WiFi RFID demonstration for resource tracking in a statewide disaster drill


  • Stacey L. Cole, MBA
  • Javeed Siddiqui, MD, MPH
  • David J. Harry, PhD
  • Christian E. Sandrock, MD, MPH, FCCP




Radio Frequency Identification, RFID, disaster preparedness, emergency, ambulance, technology


Objective: To investigate the capabilities of Radio Frequency Identification (RFID) tracking of patients and medical equipment during a simulated disaster response scenario.
Design: RFID infrastructure was deployed at two small rural hospitals, in one large academic medical center and in two vehicles. Several item types from the mutual aid equipment list were selected for tracking during the demonstration. A central database server was installed at the UC Davis Medical Center (UCDMC) that collected RFID information from all constituent sites. The system was tested during a statewide disaster drill. During the drill, volunteers at UCDMC were selected to locate assets using the traditional method of locating resources and then using the RFID system.
Results: This study demonstrated the effectiveness of RFID infrastructure in real-time resource identification and tracking. Volunteers at UCDMC were able to locate assets substantially faster using RFID, demonstrating that real-time geolocation can be substantially more efficient and accurate than traditional manual methods. A mobile, Global Positioning System (GPS)- enabled RFID system was installed in a pediatric ambulance and connected to the central RFID database via secure cellular communication. This system is unique in that it provides for seamless region-wide tracking that adaptively uses and seamlessly integrates both outdoor cellular-based mobile tracking and indoor WiFi-based tracking.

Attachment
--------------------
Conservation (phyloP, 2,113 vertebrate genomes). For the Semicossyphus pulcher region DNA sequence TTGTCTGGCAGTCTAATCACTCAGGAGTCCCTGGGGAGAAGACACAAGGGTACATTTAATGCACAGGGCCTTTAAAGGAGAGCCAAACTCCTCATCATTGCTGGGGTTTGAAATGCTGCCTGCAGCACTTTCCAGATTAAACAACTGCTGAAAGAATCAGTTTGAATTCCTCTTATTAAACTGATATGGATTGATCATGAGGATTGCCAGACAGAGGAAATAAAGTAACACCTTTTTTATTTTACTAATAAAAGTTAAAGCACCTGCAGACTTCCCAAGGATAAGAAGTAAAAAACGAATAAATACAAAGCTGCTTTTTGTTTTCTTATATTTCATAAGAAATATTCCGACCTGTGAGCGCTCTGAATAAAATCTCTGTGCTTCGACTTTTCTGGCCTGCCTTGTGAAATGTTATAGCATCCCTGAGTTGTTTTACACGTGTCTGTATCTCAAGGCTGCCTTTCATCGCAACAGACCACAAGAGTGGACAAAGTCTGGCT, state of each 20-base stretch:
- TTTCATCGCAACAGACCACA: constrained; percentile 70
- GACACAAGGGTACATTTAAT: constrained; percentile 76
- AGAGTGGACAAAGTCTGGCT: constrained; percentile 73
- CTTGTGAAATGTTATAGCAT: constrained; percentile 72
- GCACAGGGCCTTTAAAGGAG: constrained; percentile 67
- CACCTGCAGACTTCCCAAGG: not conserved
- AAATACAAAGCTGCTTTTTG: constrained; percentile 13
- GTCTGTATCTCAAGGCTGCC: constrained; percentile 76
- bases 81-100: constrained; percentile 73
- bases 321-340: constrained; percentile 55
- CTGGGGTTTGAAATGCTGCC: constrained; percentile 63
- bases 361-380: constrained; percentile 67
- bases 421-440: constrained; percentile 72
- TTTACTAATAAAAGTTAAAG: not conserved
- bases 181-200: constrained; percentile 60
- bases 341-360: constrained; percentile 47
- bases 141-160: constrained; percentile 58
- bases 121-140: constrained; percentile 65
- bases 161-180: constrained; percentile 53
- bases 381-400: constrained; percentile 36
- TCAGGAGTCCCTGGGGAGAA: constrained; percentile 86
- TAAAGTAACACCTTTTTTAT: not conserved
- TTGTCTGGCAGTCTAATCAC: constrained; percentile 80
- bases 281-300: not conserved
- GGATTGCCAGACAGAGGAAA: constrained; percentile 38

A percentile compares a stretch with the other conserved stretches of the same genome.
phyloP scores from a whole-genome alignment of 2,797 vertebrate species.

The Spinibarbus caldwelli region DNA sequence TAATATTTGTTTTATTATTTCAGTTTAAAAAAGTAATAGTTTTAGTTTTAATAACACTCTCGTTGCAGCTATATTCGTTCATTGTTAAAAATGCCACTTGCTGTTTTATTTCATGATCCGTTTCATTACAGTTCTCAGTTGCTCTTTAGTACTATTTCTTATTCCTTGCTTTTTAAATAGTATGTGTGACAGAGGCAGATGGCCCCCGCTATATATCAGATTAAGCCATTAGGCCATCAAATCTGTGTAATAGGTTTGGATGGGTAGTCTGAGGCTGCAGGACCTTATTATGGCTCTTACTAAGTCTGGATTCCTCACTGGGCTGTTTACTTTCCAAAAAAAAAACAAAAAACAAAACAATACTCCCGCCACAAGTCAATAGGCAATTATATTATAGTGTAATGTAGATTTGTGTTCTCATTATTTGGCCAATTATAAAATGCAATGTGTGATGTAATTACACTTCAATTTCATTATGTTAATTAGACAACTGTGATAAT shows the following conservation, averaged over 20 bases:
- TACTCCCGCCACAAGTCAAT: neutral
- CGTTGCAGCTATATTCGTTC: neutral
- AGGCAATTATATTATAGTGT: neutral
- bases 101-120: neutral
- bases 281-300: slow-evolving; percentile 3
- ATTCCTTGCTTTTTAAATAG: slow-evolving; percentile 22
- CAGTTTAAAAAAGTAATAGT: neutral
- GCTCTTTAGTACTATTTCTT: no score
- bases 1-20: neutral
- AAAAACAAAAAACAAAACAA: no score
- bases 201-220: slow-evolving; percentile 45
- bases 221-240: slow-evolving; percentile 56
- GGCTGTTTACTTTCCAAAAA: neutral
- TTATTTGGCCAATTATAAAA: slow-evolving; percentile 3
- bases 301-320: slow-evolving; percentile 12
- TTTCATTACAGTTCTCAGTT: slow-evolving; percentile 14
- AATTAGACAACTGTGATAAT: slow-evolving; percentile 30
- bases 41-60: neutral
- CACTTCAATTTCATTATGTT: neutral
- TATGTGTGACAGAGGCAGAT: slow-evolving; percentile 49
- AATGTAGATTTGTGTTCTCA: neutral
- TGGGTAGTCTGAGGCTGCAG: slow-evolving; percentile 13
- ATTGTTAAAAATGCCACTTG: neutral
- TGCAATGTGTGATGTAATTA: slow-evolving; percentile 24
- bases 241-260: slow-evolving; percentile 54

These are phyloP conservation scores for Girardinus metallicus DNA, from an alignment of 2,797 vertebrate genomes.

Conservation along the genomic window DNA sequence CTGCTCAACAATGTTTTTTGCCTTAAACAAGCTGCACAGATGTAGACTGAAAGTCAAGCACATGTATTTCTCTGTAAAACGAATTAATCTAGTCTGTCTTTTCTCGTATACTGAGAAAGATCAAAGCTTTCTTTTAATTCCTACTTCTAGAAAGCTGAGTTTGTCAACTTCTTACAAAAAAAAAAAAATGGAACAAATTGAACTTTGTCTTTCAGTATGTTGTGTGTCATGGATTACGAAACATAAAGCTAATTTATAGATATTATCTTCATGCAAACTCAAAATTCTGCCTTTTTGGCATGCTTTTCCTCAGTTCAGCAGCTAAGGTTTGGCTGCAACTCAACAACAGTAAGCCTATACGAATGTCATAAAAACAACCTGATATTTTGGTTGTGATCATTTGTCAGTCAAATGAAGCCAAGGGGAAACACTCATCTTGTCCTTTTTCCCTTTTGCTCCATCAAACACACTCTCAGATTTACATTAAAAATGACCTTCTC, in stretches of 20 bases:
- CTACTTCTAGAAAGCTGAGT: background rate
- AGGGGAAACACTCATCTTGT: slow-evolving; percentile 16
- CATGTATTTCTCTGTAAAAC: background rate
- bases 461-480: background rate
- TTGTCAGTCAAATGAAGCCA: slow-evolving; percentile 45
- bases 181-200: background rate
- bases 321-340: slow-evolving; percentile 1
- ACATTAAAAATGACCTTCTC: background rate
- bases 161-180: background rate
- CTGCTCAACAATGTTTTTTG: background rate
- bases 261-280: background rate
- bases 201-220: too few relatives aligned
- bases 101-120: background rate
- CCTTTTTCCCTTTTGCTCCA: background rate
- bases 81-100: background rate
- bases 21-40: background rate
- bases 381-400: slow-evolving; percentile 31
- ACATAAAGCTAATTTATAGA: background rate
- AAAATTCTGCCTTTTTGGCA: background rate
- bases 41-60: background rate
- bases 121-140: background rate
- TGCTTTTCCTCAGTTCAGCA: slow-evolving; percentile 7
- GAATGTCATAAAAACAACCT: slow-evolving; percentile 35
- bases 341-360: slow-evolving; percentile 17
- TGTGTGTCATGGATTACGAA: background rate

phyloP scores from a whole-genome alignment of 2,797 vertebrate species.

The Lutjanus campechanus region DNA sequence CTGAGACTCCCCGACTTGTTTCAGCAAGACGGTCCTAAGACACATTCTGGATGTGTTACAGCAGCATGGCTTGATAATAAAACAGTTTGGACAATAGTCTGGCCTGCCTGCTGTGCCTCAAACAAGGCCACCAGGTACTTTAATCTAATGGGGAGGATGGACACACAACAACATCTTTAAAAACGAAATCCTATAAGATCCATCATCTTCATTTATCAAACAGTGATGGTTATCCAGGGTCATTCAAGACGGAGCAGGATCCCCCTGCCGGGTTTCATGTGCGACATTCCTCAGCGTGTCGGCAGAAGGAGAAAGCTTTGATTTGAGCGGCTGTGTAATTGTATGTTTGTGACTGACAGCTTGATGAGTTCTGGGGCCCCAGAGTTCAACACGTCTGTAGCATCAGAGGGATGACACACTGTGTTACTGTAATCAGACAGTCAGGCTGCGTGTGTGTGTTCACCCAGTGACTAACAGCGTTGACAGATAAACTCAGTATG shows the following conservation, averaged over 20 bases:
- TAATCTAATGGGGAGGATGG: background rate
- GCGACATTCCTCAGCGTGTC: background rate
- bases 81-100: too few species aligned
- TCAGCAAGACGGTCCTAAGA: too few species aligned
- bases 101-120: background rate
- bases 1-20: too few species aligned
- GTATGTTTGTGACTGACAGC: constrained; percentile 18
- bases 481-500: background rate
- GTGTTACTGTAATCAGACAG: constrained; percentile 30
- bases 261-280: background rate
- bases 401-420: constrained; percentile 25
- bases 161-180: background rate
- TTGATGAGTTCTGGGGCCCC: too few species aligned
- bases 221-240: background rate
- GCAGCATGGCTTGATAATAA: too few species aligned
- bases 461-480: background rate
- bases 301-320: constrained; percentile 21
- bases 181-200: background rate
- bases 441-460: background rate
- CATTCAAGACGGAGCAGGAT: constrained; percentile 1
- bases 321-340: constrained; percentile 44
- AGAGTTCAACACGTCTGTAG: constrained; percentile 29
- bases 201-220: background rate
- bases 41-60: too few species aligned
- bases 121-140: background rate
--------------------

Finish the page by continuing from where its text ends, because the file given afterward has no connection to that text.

Conclusions: RFID tracking can provide a realtime picture of the medical situation across medical facilities and other critical locations, leading to a more coordinated deployment of resources. The RFID system deployed during this study demonstrated the potential to improve the ability to locate and track victims, healthcare professionals, and medical equipment during a region-wide disaster.

Author Biographies

Stacey L. Cole, MBA

Medical Student, University of Utah School of Medicine, Salt Lake City, Utah; Center for Health and Technology, UC Davis School of Medicine, Sacramento, California.

Javeed Siddiqui, MD, MPH

Clinical Associate Professor, Center for Health and Technology, UC Davis School of Medicine, Sacramento, California; Department of Internal Medicine, UC Davis School of Medicine, Sacramento, California.

David J. Harry, PhD

Director of Technology Services, California Telehealth Network, Center for Health and Technology, UC Davis School of Medicine, Sacramento, California.

Christian E. Sandrock, MD, MPH, FCCP

Associate Professor of Medicine, Division of Pulmonary and Critical Care Medicine, Department of Internal Medicine, UC Davis School of Medicine, Sacramento, California.


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How to Cite

Cole, MBA, S. L., J. Siddiqui, MD, MPH, D. J. Harry, PhD, and C. E. Sandrock, MD, MPH, FCCP. “WiFi RFID Demonstration for Resource Tracking in a Statewide Disaster Drill”. American Journal of Disaster Medicine, vol. 6, no. 3, May 2011, pp. 155-62, doi:10.5055/ajdm.2011.0055.